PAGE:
GI Nurses Promote Health, Awareness & Prevention

As GI Nurses and Associates Week begins on March 21, GI nurses are reflecting on the past year and how the COVID-19 pandemic has impacted their practices. Sponsored by the Society for Gastroenterology Nurses and Associates (SGNA), this week helps honor the nurses in this specialty.

The COVID-19 pandemic has had a direct impact on GI nursing and SGNA has resources to help nurses. While many initially thought COVID-19 was an acute respiratory virus, the year has revealed many patients presenting with severe gastrointestinal symptoms, some of which persist long after the initial recovery. GI nurses are also managing the safety concerns for themselves and their patients. And many GI procedures were delayed due to the pandemic’s impact.

Within this nursing specialty, gastrointestinal nurses can find many subsets of the field that interest them. There are opportunities for nurses to work with pediatric patients and the elderly. They can focus on cancer treatment and care or on endoscopy and surgical practices and procedures. And they are able to work with patients in inpatient and outpatient settings for conditions including Crohn’s disease and ulcerative colitis or GERD and other digestive disorders.

As a GI nurse, you may even opt to pursue an academic or research role to help find new treatments and discoveries to help GI patients. These options allow nurses to work in an area that really interests them and where they feel they can make a significant impact on a patient’s quality of life.

This week occurs during a month devoted to Colorectal Cancer Awareness Month, a disease that directly impacts the work GI nurses do. As colorectal cancer cases in young adults increase, GI nurses are excellent advocates for their patients to learn how to manage the diagnosis and treatment while living with the emotional and physical impacts of this disease.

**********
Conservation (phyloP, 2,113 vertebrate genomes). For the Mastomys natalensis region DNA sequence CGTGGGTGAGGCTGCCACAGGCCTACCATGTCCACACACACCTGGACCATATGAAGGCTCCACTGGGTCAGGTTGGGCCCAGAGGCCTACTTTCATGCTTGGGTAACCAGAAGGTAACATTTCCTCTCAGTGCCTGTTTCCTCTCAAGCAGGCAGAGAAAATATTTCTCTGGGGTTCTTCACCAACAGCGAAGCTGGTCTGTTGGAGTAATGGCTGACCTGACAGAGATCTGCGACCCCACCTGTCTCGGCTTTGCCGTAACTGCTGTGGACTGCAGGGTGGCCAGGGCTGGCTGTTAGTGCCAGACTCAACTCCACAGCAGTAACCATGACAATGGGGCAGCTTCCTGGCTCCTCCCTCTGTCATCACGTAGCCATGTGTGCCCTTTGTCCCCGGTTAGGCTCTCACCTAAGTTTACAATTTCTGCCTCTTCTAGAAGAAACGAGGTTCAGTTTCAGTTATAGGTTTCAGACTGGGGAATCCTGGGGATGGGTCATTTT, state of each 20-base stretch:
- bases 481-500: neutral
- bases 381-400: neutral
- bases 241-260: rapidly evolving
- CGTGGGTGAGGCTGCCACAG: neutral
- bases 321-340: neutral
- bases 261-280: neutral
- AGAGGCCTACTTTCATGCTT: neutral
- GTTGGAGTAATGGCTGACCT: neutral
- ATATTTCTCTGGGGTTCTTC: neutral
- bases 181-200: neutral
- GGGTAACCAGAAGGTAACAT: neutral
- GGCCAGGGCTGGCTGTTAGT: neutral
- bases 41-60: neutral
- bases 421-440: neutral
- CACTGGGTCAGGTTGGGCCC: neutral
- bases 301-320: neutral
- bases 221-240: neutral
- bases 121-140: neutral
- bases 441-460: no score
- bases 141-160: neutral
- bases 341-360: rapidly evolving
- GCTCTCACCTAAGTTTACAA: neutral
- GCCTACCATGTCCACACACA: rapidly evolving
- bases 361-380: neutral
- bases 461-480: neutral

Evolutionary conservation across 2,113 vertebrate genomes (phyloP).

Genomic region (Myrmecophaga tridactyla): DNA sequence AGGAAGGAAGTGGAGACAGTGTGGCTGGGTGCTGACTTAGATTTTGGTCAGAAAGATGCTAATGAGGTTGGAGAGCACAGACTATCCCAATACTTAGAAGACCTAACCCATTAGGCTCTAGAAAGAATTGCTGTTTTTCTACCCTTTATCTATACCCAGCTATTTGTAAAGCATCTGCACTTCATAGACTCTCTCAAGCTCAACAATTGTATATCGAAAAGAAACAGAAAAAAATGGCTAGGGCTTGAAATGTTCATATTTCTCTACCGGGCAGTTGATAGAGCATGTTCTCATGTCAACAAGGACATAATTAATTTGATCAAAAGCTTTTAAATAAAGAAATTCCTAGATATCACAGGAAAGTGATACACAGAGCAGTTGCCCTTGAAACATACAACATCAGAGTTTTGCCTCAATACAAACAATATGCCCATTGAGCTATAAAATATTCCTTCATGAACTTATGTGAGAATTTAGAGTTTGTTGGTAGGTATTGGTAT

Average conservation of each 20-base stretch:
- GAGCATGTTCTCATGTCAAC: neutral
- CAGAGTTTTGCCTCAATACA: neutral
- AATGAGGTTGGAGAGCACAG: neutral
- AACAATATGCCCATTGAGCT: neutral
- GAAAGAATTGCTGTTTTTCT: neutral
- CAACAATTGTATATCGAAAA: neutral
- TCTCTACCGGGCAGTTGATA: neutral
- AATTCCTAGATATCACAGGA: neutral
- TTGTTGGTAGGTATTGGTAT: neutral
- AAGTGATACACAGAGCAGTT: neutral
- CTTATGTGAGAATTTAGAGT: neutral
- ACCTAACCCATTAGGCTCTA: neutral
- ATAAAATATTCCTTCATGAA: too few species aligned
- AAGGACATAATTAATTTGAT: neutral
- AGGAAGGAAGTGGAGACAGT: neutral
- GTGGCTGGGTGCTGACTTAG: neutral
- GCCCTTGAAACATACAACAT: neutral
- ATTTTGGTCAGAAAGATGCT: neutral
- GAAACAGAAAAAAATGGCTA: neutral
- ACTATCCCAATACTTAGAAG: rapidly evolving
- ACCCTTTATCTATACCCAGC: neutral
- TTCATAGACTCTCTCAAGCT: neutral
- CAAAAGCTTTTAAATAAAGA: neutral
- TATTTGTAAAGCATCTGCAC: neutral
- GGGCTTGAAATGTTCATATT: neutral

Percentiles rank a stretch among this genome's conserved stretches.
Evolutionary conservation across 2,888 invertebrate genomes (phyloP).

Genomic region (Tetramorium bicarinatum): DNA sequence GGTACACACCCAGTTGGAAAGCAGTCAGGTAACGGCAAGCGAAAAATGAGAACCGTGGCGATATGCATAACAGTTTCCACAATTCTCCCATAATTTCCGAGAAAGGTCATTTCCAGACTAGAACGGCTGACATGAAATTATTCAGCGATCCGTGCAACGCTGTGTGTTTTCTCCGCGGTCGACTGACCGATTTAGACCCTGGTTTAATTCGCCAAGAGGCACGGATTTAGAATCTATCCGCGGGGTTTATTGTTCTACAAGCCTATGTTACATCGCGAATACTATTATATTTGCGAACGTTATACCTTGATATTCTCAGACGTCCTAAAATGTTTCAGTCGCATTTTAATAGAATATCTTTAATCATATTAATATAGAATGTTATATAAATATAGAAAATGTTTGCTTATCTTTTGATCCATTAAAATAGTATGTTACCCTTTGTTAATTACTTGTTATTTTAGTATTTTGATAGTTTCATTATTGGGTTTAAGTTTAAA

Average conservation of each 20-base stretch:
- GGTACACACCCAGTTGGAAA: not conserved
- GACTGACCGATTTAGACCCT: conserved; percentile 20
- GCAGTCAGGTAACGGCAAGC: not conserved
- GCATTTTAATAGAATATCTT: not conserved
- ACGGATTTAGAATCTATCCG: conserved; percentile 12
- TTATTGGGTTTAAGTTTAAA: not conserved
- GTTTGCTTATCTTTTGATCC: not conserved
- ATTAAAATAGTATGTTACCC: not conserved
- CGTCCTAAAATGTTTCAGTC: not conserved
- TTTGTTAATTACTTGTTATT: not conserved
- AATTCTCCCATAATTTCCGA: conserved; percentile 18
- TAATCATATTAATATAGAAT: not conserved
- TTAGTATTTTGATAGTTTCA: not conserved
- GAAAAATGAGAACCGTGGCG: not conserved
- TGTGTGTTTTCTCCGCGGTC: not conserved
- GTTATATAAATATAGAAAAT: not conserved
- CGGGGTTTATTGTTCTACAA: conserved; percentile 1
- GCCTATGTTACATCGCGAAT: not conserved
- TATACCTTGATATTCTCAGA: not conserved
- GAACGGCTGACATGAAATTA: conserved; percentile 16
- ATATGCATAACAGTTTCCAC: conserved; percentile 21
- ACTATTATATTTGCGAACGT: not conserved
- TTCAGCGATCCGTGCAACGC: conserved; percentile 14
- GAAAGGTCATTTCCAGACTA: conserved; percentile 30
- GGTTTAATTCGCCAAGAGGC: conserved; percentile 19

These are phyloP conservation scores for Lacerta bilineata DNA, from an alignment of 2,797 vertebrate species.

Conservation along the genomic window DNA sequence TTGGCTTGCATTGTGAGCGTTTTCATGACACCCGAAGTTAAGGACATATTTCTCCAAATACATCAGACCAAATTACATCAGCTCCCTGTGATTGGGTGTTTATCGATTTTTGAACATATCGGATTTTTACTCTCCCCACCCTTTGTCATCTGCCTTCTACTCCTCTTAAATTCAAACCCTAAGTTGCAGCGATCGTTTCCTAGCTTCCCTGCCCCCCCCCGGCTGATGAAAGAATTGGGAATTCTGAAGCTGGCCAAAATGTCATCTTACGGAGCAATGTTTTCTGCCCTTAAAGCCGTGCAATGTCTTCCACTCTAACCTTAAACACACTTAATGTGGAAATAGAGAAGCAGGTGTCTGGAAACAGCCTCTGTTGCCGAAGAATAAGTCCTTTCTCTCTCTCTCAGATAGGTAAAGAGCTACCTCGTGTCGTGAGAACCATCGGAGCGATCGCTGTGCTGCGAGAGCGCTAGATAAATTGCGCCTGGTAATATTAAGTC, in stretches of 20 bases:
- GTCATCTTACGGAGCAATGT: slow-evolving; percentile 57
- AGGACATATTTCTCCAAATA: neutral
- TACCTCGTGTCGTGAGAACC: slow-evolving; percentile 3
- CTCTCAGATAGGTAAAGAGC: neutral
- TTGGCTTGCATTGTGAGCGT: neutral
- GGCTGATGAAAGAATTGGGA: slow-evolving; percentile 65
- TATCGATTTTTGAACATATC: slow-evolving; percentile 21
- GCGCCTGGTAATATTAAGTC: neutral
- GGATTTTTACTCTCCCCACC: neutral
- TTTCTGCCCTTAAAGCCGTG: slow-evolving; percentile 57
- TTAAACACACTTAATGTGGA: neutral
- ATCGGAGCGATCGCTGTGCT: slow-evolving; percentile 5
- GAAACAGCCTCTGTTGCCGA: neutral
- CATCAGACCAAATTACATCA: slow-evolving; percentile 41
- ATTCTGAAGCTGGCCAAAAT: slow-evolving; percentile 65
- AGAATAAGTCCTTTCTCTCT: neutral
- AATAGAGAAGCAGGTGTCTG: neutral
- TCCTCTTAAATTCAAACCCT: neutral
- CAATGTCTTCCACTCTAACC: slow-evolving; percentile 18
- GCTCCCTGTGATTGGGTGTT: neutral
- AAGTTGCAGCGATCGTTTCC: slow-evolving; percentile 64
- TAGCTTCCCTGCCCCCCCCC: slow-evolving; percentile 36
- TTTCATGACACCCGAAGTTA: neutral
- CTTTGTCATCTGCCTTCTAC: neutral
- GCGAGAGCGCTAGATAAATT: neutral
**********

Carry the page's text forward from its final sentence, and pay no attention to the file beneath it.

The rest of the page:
Gastroenterology nurses can use many available resources during Colorectal Cancer Awareness Month to begin conversations with their patients. They can talk about warning signs and symptoms, family history and other risk factors, the critical timing of screening, and the importance of a healthy lifestyle for everyone, but particularly those at a higher risk for colon cancer.

You’ll be an essential member of many teams that will depend on your clinical expertise in gastroenterology and your knowledge of the patient. As with any nursing specialty, gaining certification in your area of specialty will allow you to increase your knowledge and then put that into practice to offer the best patient care.

As a certified GI nurse, your leadership will be an asset to your organization as well and may inspire other nurses to follow the same path. Your certification brings you expertise that will help you work for policy change that can make life easier for GI patients, help bring improved safety for GI nurses, or raise awareness of GI disorders.

GI nurses also hold a special empathy for those in their care as they hear stories of pain and discomfort and the indignities GI patients sometimes deal with. As a caring provider, you know your nursing practice will help you develop close bonds with your GI patients. Those bonds provide the kind of meaningful connections that give GI nurses a great deal of job satisfaction.